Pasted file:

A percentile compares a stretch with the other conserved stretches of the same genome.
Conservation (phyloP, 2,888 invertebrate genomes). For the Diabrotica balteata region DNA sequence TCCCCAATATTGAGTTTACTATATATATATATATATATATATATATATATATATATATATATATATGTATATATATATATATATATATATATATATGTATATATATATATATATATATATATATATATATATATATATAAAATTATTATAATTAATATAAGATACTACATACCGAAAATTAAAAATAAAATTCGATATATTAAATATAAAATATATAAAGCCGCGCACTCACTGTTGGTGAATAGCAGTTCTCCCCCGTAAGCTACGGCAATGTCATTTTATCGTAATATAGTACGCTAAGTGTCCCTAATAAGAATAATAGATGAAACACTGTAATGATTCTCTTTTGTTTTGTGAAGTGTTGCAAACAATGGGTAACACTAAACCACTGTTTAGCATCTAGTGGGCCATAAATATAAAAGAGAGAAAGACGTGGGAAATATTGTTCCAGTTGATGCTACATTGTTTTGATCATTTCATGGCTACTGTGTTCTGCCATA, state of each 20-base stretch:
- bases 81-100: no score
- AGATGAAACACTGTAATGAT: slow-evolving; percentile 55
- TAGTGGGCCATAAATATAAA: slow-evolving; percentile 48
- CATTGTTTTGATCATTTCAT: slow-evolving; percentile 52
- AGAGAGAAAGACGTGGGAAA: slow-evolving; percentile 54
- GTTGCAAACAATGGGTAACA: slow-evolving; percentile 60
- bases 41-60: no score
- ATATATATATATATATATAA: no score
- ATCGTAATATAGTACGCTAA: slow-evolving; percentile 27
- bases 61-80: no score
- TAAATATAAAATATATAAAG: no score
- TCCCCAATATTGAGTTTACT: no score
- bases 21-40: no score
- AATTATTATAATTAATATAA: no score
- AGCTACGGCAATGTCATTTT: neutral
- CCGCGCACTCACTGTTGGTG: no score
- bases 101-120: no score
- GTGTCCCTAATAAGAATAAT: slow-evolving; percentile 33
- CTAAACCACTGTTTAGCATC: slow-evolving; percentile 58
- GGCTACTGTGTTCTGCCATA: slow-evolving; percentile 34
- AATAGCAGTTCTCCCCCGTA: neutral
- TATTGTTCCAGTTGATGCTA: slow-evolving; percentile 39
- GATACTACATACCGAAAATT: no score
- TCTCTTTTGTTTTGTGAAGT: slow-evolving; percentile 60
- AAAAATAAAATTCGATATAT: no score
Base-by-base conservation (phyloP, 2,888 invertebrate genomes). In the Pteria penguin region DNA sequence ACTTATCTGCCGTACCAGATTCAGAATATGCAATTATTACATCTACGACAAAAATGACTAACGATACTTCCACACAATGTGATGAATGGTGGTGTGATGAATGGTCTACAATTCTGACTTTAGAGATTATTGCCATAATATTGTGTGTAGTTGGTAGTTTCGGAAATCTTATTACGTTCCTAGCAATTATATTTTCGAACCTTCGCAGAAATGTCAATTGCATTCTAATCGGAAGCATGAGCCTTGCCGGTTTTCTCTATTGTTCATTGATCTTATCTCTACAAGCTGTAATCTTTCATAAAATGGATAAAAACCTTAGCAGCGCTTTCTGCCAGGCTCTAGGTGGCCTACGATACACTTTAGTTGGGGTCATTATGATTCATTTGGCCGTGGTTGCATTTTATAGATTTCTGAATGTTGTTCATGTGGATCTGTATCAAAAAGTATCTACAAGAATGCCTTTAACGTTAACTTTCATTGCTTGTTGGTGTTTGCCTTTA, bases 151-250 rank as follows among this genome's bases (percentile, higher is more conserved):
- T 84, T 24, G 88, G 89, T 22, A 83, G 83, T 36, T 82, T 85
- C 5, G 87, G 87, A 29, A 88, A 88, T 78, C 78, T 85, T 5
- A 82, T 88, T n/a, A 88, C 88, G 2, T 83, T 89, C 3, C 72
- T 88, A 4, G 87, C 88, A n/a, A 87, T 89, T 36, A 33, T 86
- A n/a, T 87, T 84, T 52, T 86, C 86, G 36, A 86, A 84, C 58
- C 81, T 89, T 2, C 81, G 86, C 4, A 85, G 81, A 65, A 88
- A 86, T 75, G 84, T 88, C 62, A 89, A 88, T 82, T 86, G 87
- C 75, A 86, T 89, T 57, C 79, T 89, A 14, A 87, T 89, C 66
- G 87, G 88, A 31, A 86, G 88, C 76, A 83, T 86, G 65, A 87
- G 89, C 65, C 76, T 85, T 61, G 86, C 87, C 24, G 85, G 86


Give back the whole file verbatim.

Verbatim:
A percentile compares a stretch with the other conserved stretches of the same genome.
Conservation (phyloP, 2,888 invertebrate genomes). For the Diabrotica balteata region DNA sequence TCCCCAATATTGAGTTTACTATATATATATATATATATATATATATATATATATATATATATATATGTATATATATATATATATATATATATATATGTATATATATATATATATATATATATATATATATATATATATAAAATTATTATAATTAATATAAGATACTACATACCGAAAATTAAAAATAAAATTCGATATATTAAATATAAAATATATAAAGCCGCGCACTCACTGTTGGTGAATAGCAGTTCTCCCCCGTAAGCTACGGCAATGTCATTTTATCGTAATATAGTACGCTAAGTGTCCCTAATAAGAATAATAGATGAAACACTGTAATGATTCTCTTTTGTTTTGTGAAGTGTTGCAAACAATGGGTAACACTAAACCACTGTTTAGCATCTAGTGGGCCATAAATATAAAAGAGAGAAAGACGTGGGAAATATTGTTCCAGTTGATGCTACATTGTTTTGATCATTTCATGGCTACTGTGTTCTGCCATA, state of each 20-base stretch:
- bases 81-100: no score
- AGATGAAACACTGTAATGAT: slow-evolving; percentile 55
- TAGTGGGCCATAAATATAAA: slow-evolving; percentile 48
- CATTGTTTTGATCATTTCAT: slow-evolving; percentile 52
- AGAGAGAAAGACGTGGGAAA: slow-evolving; percentile 54
- GTTGCAAACAATGGGTAACA: slow-evolving; percentile 60
- bases 41-60: no score
- ATATATATATATATATATAA: no score
- ATCGTAATATAGTACGCTAA: slow-evolving; percentile 27
- bases 61-80: no score
- TAAATATAAAATATATAAAG: no score
- TCCCCAATATTGAGTTTACT: no score
- bases 21-40: no score
- AATTATTATAATTAATATAA: no score
- AGCTACGGCAATGTCATTTT: neutral
- CCGCGCACTCACTGTTGGTG: no score
- bases 101-120: no score
- GTGTCCCTAATAAGAATAAT: slow-evolving; percentile 33
- CTAAACCACTGTTTAGCATC: slow-evolving; percentile 58
- GGCTACTGTGTTCTGCCATA: slow-evolving; percentile 34
- AATAGCAGTTCTCCCCCGTA: neutral
- TATTGTTCCAGTTGATGCTA: slow-evolving; percentile 39
- GATACTACATACCGAAAATT: no score
- TCTCTTTTGTTTTGTGAAGT: slow-evolving; percentile 60
- AAAAATAAAATTCGATATAT: no score
Base-by-base conservation (phyloP, 2,888 invertebrate genomes). In the Pteria penguin region DNA sequence ACTTATCTGCCGTACCAGATTCAGAATATGCAATTATTACATCTACGACAAAAATGACTAACGATACTTCCACACAATGTGATGAATGGTGGTGTGATGAATGGTCTACAATTCTGACTTTAGAGATTATTGCCATAATATTGTGTGTAGTTGGTAGTTTCGGAAATCTTATTACGTTCCTAGCAATTATATTTTCGAACCTTCGCAGAAATGTCAATTGCATTCTAATCGGAAGCATGAGCCTTGCCGGTTTTCTCTATTGTTCATTGATCTTATCTCTACAAGCTGTAATCTTTCATAAAATGGATAAAAACCTTAGCAGCGCTTTCTGCCAGGCTCTAGGTGGCCTACGATACACTTTAGTTGGGGTCATTATGATTCATTTGGCCGTGGTTGCATTTTATAGATTTCTGAATGTTGTTCATGTGGATCTGTATCAAAAAGTATCTACAAGAATGCCTTTAACGTTAACTTTCATTGCTTGTTGGTGTTTGCCTTTA, bases 151-250 rank as follows among this genome's bases (percentile, higher is more conserved):
- T 84, T 24, G 88, G 89, T 22, A 83, G 83, T 36, T 82, T 85
- C 5, G 87, G 87, A 29, A 88, A 88, T 78, C 78, T 85, T 5
- A 82, T 88, T n/a, A 88, C 88, G 2, T 83, T 89, C 3, C 72
- T 88, A 4, G 87, C 88, A n/a, A 87, T 89, T 36, A 33, T 86
- A n/a, T 87, T 84, T 52, T 86, C 86, G 36, A 86, A 84, C 58
- C 81, T 89, T 2, C 81, G 86, C 4, A 85, G 81, A 65, A 88
- A 86, T 75, G 84, T 88, C 62, A 89, A 88, T 82, T 86, G 87
- C 75, A 86, T 89, T 57, C 79, T 89, A 14, A 87, T 89, C 66
- G 87, G 88, A 31, A 86, G 88, C 76, A 83, T 86, G 65, A 87
- G 89, C 65, C 76, T 85, T 61, G 86, C 87, C 24, G 85, G 86